Scanning the morning papers, it's clear that Wall Street firms are long arrogance and short humility. (New York Times: "$3.4 Billion Profit at Goldman Revives Gilded Pay Options," Wall Street Journal:"Loan Paid, J.P. Morgan Swagger Returns," Financial Times: "Goldman staff set for record pay-outs"
My friends at these institutions know that the public isn't pleased with huge compensation packages, but continue to ask me two questions: (1) "Don't they want us to succeed?" and (2) "Doesn't the public know that we didn't really need the TARP money-they forced us to take it!" (Note that these guys don't really know anyone in "the public" so they have to ask me!)
Yes, we want you to succeed and we know that not all of the TARP recipients were on the precipice of disaster or imminent collapse. That said, it's distasteful that you attribute your success only to your superior trading and management prowess, when any objective observer would plainly see that had the government not swooped in and saved the entire system, you would not be talking about profits of any size.
While the survivors on Wall Street should be pleased with their results, there is no need to parade around like proud (but clueless) peacocks. This is distasteful any time, but even more so when the recession has inflicted so much pain on Americans.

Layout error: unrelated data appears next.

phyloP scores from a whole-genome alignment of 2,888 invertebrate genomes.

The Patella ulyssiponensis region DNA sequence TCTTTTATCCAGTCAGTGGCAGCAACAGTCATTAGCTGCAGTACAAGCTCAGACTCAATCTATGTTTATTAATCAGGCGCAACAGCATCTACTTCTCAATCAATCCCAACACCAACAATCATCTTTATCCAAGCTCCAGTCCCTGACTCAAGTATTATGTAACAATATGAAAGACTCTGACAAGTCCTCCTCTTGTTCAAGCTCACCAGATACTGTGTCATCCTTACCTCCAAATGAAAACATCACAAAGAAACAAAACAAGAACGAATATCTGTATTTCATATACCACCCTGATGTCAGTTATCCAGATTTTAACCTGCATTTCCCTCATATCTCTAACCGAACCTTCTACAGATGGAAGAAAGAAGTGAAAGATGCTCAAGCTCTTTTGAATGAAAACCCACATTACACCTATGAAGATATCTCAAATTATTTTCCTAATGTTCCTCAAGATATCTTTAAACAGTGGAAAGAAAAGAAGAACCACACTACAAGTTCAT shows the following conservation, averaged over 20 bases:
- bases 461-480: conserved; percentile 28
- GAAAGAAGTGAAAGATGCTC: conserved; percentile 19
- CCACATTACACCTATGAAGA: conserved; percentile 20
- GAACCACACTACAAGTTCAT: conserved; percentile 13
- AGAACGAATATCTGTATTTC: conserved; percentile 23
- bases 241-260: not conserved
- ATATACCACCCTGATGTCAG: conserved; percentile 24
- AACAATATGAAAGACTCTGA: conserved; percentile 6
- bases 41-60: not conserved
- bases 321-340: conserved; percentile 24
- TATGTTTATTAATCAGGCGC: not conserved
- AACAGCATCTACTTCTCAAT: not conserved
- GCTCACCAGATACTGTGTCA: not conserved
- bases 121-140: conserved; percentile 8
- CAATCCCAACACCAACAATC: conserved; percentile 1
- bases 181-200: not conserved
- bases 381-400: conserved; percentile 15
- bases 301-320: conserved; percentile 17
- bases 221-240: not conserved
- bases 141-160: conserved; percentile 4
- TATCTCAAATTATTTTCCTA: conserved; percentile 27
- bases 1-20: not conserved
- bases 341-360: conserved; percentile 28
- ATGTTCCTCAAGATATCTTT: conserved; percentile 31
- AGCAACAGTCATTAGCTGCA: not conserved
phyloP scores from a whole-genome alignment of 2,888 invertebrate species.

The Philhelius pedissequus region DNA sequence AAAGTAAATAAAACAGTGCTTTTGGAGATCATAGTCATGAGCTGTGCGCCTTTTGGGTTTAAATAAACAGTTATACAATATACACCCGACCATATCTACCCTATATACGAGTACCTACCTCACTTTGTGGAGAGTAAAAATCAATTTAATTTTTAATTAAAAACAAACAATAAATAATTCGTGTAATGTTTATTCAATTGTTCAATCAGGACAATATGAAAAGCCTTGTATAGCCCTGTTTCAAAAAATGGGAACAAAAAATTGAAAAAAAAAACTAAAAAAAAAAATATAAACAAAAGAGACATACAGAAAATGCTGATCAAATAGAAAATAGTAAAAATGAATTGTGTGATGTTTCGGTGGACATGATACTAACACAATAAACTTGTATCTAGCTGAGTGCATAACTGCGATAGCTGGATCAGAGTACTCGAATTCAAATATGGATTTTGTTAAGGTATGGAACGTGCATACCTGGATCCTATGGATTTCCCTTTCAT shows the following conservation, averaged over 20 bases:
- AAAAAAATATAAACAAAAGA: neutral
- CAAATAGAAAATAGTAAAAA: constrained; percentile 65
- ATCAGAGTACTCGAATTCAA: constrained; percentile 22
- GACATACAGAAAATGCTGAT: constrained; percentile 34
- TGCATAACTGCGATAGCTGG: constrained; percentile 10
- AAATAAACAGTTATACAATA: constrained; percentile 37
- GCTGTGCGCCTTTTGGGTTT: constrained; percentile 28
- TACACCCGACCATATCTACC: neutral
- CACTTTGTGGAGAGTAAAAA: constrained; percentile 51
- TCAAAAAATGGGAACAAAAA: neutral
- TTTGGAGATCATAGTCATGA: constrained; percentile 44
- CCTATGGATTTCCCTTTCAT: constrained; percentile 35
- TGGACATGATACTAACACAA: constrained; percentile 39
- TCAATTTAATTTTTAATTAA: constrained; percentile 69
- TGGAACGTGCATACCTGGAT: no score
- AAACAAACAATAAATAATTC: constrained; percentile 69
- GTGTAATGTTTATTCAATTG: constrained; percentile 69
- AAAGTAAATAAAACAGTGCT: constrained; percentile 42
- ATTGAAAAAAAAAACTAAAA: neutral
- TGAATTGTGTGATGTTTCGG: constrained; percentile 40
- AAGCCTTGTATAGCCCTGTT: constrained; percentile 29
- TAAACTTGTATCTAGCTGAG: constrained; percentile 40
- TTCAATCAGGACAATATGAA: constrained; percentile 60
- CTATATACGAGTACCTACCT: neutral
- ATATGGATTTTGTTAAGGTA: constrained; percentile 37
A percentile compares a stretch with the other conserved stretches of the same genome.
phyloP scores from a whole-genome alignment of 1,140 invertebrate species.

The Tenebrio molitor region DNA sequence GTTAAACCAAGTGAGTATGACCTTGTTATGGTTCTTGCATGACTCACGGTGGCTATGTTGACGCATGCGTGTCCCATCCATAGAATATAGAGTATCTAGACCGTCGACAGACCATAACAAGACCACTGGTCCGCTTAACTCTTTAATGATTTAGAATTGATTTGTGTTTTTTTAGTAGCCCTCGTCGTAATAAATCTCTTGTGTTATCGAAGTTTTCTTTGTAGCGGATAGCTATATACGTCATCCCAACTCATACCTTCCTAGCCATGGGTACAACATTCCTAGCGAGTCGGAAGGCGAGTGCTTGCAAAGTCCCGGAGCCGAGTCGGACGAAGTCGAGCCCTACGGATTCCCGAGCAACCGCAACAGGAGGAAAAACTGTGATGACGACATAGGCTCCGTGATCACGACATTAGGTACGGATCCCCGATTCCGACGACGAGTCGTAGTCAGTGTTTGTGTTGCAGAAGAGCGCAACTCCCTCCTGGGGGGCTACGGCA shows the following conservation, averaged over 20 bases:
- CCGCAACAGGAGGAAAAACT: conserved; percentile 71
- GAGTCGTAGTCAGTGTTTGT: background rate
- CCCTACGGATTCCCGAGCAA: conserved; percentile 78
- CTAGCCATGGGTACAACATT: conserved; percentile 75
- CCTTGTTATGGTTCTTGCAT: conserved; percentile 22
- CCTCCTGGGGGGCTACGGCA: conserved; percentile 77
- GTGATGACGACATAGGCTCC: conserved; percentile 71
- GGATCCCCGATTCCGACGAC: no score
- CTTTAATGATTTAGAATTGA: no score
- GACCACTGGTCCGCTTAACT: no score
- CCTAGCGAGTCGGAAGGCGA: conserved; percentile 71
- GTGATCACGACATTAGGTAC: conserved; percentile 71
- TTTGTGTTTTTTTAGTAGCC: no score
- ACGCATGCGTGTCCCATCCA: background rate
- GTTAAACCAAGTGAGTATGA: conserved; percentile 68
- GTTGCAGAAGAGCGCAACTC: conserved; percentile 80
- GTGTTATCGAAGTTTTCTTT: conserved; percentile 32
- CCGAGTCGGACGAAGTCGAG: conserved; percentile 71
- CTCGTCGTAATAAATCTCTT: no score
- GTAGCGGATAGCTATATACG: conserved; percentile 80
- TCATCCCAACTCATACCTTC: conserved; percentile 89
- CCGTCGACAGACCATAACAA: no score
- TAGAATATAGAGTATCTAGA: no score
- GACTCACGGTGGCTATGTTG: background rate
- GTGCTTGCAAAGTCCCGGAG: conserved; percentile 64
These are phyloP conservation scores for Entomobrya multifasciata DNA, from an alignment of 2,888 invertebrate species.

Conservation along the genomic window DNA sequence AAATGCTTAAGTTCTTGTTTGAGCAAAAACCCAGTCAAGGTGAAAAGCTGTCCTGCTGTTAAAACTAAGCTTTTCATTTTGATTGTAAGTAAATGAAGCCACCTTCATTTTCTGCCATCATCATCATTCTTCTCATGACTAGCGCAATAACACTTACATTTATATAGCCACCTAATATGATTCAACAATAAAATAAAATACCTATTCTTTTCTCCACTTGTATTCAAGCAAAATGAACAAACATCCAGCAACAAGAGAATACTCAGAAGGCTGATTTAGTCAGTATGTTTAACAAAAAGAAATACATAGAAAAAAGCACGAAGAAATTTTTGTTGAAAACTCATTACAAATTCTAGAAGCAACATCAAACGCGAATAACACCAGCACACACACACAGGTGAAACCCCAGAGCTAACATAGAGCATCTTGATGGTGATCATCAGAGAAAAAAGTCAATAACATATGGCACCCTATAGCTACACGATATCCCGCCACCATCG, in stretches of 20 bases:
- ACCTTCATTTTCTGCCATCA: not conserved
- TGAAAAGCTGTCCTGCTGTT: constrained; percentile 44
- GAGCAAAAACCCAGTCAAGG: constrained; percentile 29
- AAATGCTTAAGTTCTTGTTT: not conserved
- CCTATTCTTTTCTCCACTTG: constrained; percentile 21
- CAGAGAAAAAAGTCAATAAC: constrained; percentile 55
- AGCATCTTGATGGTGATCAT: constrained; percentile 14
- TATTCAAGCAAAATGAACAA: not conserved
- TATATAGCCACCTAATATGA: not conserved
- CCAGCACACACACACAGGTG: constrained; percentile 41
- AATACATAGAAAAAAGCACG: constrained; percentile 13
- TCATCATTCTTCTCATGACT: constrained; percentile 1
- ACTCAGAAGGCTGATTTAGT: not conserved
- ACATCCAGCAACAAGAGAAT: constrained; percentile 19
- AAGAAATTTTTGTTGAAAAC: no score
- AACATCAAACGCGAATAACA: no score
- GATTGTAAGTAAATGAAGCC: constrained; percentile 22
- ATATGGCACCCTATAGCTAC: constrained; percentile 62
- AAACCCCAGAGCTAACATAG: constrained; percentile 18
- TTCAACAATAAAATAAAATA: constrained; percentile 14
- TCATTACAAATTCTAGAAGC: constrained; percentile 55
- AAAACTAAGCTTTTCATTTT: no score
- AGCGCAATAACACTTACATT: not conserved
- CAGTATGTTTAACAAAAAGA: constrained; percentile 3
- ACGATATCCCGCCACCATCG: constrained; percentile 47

It's hard for us here in the public to admire the recovery in earnings when these organizations could not have done it without us (see my colleague's take "Goldman Sachs Profit: $3.4 Billion, With Taxpayer Help")
So here's a suggestion for firms that were direct beneficiaries of Uncle Sam's largesse--start your earnings announcements with the following two sentences:
Before getting into the numbers, we must acknowledge that without US taxpayer money, both directly and throughout the entire financial system, our results could not have possibly been this good. We still have a lot of work to do, but just want to say thank you for all of the folks who never heard of a credit default swap or a sub-prime mortgage.Humility won't eradicate years of arrogance, but along with some much-needed regulatory reform, it would go a long way to help all of us move beyond this painful period.
Image by Flickr User Jaroslaw Pocztarski, cc 2.0